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Global Citizenship: An Interview with Professor Shyam Sharma
Conducted by: Naomi Vingron & Adrienne Blaser
Thursday, October 9, 2014

Prof Sharma

First, I research and write about international students, especially their academic transition and success, and one of my objectives in this area is to highlight how international students don't just have "language problems" but they also bring--along with their proficiencies in other languages--a world of knowledge and perspectives. Second, I teach and write about rhetoric and writing across countries, cultures, and contexts; my research in this area is also driven by an interest in promoting intercultural communicative competencies and a sense of global citizenship. Third, I study how US universities are helping international graduate students meet the challenges of communicating, research, teaching, and other professional demands in graduate school and in the professions. I hope that these types of research/scholarship initiatives will help make society more open to other cultures and their resources.

As part of the Center of Multilingualism and Intercultural Communication’s Spotlight feature we interviewed Dr. Shyam Sharma of the Program of Writing and Rhetoric at Stony Brook University who serves on the Campus Advisory board for the center:

Growing up in a multicultural society in India, Professor Sharma grew up speaking English, several Indian and Nepalese local dialects. He was never attached to one particular culture or language. Professor Sharma explained, “I was never convinced that your identity is just one thing, with one language, with one culture,” and he never developed a good understanding of what culture is and the way people seem to use it as a straightforward word for identity. Instead he believes that multiculturalism and multilingualism is the norm rather than the exception in our society.
In his early twenties, Dr. Sharma became an English teacher in Nepal and while he was surrounded by scholars it was not until he came to the US that he found multilingualism as discourse. Teaching literature, linguistics, and critical theory in Nepal, Sharma found that the content of it (to learn, take exams, get grades) showed no relationship between what was taught in school, his life, the students’, professors’, or even society’s life for that matter. The gap between learning knowledge and life was precisely the reason he left to study composition studies, writing and rhetoric between the ages of twenty-five and thirty years old in the US. In the US, Sharma found that the field of writing studies was just beginning to value multilingualism and what they now call trans-lingualism. Building on this discovery, Dr. Sharma started reading literature, taking courses in that area, and naturally built on the personal and the social aspects of multilingualism.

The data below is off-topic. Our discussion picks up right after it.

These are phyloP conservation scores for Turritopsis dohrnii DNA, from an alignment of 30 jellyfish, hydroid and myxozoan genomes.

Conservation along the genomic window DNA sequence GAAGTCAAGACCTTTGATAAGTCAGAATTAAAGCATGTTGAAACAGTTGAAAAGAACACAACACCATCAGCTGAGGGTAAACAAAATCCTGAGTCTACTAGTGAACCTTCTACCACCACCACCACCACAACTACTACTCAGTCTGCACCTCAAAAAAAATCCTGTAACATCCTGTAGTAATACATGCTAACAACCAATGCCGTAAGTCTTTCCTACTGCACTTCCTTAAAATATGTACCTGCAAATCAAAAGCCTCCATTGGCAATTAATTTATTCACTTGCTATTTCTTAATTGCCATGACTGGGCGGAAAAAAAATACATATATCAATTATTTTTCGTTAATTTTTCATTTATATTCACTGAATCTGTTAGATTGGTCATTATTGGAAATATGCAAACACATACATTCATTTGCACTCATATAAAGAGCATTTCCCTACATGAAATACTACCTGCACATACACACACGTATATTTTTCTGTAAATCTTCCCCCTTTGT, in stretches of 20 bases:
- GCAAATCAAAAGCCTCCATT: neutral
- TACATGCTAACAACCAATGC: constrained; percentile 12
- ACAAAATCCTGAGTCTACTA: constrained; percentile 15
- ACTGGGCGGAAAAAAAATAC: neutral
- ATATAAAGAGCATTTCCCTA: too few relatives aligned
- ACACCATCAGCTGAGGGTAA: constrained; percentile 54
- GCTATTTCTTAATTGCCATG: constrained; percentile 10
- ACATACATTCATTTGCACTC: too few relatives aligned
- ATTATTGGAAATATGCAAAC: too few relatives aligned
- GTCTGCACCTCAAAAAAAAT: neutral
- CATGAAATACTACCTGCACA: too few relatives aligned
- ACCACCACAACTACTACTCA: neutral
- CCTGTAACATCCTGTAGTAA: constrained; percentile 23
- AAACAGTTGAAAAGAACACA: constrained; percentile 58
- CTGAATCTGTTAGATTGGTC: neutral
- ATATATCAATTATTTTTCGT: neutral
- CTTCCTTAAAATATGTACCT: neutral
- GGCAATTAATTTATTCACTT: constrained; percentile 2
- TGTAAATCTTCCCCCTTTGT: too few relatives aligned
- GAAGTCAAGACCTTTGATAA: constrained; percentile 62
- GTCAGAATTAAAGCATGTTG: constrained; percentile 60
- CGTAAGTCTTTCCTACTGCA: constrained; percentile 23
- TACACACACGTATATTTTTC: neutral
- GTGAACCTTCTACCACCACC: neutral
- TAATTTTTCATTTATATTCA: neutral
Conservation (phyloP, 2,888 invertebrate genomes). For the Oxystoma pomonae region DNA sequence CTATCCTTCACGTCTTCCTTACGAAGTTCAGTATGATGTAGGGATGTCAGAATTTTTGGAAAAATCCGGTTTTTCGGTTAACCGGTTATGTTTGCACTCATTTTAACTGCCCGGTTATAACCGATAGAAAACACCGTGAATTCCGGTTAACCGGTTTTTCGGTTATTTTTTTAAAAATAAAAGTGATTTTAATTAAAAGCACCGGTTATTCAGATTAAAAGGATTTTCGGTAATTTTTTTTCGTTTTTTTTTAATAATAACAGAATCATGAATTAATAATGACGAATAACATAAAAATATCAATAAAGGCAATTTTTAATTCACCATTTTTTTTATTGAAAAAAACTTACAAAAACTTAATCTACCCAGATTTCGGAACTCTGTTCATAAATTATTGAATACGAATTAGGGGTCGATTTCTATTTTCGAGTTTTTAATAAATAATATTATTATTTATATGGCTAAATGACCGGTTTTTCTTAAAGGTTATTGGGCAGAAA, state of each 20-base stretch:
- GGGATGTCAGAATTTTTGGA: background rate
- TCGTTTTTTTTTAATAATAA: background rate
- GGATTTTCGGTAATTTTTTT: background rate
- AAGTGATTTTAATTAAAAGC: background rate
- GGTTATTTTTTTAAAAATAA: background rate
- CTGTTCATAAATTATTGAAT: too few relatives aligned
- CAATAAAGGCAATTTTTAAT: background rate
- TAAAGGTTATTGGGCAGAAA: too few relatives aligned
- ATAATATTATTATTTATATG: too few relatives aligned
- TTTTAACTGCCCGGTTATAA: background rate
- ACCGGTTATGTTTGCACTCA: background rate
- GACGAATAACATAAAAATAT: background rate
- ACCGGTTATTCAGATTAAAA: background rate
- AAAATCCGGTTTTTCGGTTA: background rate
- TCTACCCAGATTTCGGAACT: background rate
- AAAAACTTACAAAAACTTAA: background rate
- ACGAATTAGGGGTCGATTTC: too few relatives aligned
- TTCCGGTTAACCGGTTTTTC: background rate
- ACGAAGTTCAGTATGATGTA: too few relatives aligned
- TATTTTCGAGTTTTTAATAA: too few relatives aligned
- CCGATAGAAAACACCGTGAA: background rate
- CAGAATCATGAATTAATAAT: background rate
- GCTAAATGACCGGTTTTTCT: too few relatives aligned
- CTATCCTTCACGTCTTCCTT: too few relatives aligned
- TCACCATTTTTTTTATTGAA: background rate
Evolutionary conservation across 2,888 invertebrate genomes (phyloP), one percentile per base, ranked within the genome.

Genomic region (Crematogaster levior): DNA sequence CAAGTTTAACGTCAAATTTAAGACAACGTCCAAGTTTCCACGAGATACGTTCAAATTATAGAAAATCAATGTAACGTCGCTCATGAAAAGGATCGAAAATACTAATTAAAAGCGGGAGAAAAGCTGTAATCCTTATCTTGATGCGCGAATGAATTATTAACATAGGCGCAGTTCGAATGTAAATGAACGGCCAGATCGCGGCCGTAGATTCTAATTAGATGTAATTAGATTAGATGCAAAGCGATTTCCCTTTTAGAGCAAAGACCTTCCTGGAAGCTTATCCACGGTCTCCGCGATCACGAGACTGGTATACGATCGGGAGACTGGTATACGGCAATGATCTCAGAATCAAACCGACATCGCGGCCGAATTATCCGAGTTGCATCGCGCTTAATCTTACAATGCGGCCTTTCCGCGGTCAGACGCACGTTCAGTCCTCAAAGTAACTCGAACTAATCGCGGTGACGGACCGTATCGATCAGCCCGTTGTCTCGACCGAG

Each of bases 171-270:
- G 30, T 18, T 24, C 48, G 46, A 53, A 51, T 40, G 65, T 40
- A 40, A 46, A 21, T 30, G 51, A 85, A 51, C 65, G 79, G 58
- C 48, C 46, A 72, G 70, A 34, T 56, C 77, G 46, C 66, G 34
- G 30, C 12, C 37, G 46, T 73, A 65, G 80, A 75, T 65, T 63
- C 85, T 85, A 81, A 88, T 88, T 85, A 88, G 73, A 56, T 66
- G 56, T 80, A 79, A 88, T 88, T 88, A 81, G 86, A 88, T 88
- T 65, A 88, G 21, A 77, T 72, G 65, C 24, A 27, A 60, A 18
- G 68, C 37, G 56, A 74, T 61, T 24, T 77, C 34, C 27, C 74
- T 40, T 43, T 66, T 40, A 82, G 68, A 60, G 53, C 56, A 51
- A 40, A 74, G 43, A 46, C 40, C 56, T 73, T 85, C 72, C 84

Today, Dr. Sharma teaches scientists and engineers how to communicate to the public at Stony Brook University. He teaches students how to develop their research skills before they go into the profession and translate academic writing skills into professional writing skills. Dr. Sharma believes in the notion that there is academic discourse that everyone needs to learn. There is a distinct danger of disconnect between learning and life that looms over everyone. It runs the risk that learning knowledge and learning life will each remain an isolated world. Of utmost importance, Dr. Sharma’s mindset is that there is a constant need to rethink the relationship, relevance, and significance of learning to life. The notions of global citizenship through multilingualism brings a person out of their comfort zone, relates them to other peoples and cultures, and broaden horizons.
In regards to his experience at SBU, Sharma pronounces, “the reality of your life, even here at Stony Brook, if you go to any class you will see multilingualism and multiculturalism in at least half the people there. That is the phenomenon here at Stony Brook University.” Multilingualism and the idea of global citizenship are not exotic ideas for scholars to research. Sharma believes that these are the realities of the classroom and student identity here at Stony Brook and we shouldn’t make these things feels like they are fancy new topics.
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